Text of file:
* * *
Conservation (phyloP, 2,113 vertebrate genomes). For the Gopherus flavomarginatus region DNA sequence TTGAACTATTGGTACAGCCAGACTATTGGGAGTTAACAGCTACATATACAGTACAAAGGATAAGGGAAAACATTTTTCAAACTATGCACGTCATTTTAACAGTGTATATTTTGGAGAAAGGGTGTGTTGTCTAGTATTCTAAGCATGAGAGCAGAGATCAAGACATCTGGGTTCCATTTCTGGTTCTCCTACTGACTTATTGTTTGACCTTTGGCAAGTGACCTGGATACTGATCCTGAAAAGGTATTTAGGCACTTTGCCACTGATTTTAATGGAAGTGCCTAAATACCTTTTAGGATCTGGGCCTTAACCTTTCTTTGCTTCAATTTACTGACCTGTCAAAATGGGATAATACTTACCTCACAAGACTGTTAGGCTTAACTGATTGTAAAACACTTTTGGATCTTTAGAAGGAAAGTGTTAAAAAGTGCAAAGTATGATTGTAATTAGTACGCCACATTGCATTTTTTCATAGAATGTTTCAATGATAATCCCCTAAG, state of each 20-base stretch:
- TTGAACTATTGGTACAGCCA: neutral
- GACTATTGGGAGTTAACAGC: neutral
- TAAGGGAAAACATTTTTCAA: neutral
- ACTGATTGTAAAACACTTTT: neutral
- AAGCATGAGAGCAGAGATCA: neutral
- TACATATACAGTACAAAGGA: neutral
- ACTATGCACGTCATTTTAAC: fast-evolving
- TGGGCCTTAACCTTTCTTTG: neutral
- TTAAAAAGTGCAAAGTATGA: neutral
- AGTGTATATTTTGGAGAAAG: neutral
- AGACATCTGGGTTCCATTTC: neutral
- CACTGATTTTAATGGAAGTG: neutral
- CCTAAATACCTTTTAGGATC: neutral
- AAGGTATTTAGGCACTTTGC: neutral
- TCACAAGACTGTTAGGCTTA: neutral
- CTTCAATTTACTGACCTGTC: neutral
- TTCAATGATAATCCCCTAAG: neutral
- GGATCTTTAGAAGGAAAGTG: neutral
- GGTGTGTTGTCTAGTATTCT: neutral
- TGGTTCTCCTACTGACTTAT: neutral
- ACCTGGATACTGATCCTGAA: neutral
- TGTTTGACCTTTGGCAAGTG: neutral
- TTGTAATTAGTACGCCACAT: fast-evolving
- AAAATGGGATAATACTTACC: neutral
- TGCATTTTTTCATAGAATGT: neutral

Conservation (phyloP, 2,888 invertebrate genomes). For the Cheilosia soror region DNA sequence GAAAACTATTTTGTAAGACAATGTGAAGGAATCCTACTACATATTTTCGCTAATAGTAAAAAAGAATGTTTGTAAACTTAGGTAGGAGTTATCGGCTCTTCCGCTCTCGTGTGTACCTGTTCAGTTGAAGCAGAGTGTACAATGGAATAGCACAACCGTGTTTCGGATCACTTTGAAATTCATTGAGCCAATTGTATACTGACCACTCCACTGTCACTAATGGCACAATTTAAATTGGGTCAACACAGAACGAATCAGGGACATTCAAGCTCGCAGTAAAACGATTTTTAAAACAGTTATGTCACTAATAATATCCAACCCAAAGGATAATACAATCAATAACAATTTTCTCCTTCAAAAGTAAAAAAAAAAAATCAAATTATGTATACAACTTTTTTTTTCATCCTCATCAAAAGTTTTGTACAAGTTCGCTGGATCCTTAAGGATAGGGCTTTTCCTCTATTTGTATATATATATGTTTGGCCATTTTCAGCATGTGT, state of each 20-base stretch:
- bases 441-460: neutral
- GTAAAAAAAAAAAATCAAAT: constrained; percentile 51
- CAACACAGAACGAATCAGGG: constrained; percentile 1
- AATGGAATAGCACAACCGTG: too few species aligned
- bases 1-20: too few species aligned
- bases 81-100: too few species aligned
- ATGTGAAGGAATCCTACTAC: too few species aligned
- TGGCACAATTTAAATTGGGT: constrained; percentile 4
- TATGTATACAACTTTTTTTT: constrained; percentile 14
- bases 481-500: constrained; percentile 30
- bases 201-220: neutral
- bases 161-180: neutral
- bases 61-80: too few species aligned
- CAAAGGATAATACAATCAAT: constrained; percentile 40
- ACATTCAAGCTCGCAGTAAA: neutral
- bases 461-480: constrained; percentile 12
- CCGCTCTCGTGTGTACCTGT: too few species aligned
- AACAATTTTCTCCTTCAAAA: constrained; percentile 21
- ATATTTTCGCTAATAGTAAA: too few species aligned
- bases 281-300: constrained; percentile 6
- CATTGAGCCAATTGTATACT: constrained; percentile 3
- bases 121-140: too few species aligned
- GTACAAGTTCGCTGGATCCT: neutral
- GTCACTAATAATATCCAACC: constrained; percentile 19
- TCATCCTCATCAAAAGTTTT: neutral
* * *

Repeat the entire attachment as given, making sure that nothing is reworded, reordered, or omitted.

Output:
Conservation (phyloP, 2,113 vertebrate genomes). For the Gopherus flavomarginatus region DNA sequence TTGAACTATTGGTACAGCCAGACTATTGGGAGTTAACAGCTACATATACAGTACAAAGGATAAGGGAAAACATTTTTCAAACTATGCACGTCATTTTAACAGTGTATATTTTGGAGAAAGGGTGTGTTGTCTAGTATTCTAAGCATGAGAGCAGAGATCAAGACATCTGGGTTCCATTTCTGGTTCTCCTACTGACTTATTGTTTGACCTTTGGCAAGTGACCTGGATACTGATCCTGAAAAGGTATTTAGGCACTTTGCCACTGATTTTAATGGAAGTGCCTAAATACCTTTTAGGATCTGGGCCTTAACCTTTCTTTGCTTCAATTTACTGACCTGTCAAAATGGGATAATACTTACCTCACAAGACTGTTAGGCTTAACTGATTGTAAAACACTTTTGGATCTTTAGAAGGAAAGTGTTAAAAAGTGCAAAGTATGATTGTAATTAGTACGCCACATTGCATTTTTTCATAGAATGTTTCAATGATAATCCCCTAAG, state of each 20-base stretch:
- TTGAACTATTGGTACAGCCA: neutral
- GACTATTGGGAGTTAACAGC: neutral
- TAAGGGAAAACATTTTTCAA: neutral
- ACTGATTGTAAAACACTTTT: neutral
- AAGCATGAGAGCAGAGATCA: neutral
- TACATATACAGTACAAAGGA: neutral
- ACTATGCACGTCATTTTAAC: fast-evolving
- TGGGCCTTAACCTTTCTTTG: neutral
- TTAAAAAGTGCAAAGTATGA: neutral
- AGTGTATATTTTGGAGAAAG: neutral
- AGACATCTGGGTTCCATTTC: neutral
- CACTGATTTTAATGGAAGTG: neutral
- CCTAAATACCTTTTAGGATC: neutral
- AAGGTATTTAGGCACTTTGC: neutral
- TCACAAGACTGTTAGGCTTA: neutral
- CTTCAATTTACTGACCTGTC: neutral
- TTCAATGATAATCCCCTAAG: neutral
- GGATCTTTAGAAGGAAAGTG: neutral
- GGTGTGTTGTCTAGTATTCT: neutral
- TGGTTCTCCTACTGACTTAT: neutral
- ACCTGGATACTGATCCTGAA: neutral
- TGTTTGACCTTTGGCAAGTG: neutral
- TTGTAATTAGTACGCCACAT: fast-evolving
- AAAATGGGATAATACTTACC: neutral
- TGCATTTTTTCATAGAATGT: neutral

Conservation (phyloP, 2,888 invertebrate genomes). For the Cheilosia soror region DNA sequence GAAAACTATTTTGTAAGACAATGTGAAGGAATCCTACTACATATTTTCGCTAATAGTAAAAAAGAATGTTTGTAAACTTAGGTAGGAGTTATCGGCTCTTCCGCTCTCGTGTGTACCTGTTCAGTTGAAGCAGAGTGTACAATGGAATAGCACAACCGTGTTTCGGATCACTTTGAAATTCATTGAGCCAATTGTATACTGACCACTCCACTGTCACTAATGGCACAATTTAAATTGGGTCAACACAGAACGAATCAGGGACATTCAAGCTCGCAGTAAAACGATTTTTAAAACAGTTATGTCACTAATAATATCCAACCCAAAGGATAATACAATCAATAACAATTTTCTCCTTCAAAAGTAAAAAAAAAAAATCAAATTATGTATACAACTTTTTTTTTCATCCTCATCAAAAGTTTTGTACAAGTTCGCTGGATCCTTAAGGATAGGGCTTTTCCTCTATTTGTATATATATATGTTTGGCCATTTTCAGCATGTGT, state of each 20-base stretch:
- bases 441-460: neutral
- GTAAAAAAAAAAAATCAAAT: constrained; percentile 51
- CAACACAGAACGAATCAGGG: constrained; percentile 1
- AATGGAATAGCACAACCGTG: too few species aligned
- bases 1-20: too few species aligned
- bases 81-100: too few species aligned
- ATGTGAAGGAATCCTACTAC: too few species aligned
- TGGCACAATTTAAATTGGGT: constrained; percentile 4
- TATGTATACAACTTTTTTTT: constrained; percentile 14
- bases 481-500: constrained; percentile 30
- bases 201-220: neutral
- bases 161-180: neutral
- bases 61-80: too few species aligned
- CAAAGGATAATACAATCAAT: constrained; percentile 40
- ACATTCAAGCTCGCAGTAAA: neutral
- bases 461-480: constrained; percentile 12
- CCGCTCTCGTGTGTACCTGT: too few species aligned
- AACAATTTTCTCCTTCAAAA: constrained; percentile 21
- ATATTTTCGCTAATAGTAAA: too few species aligned
- bases 281-300: constrained; percentile 6
- CATTGAGCCAATTGTATACT: constrained; percentile 3
- bases 121-140: too few species aligned
- GTACAAGTTCGCTGGATCCT: neutral
- GTCACTAATAATATCCAACC: constrained; percentile 19
- TCATCCTCATCAAAAGTTTT: neutral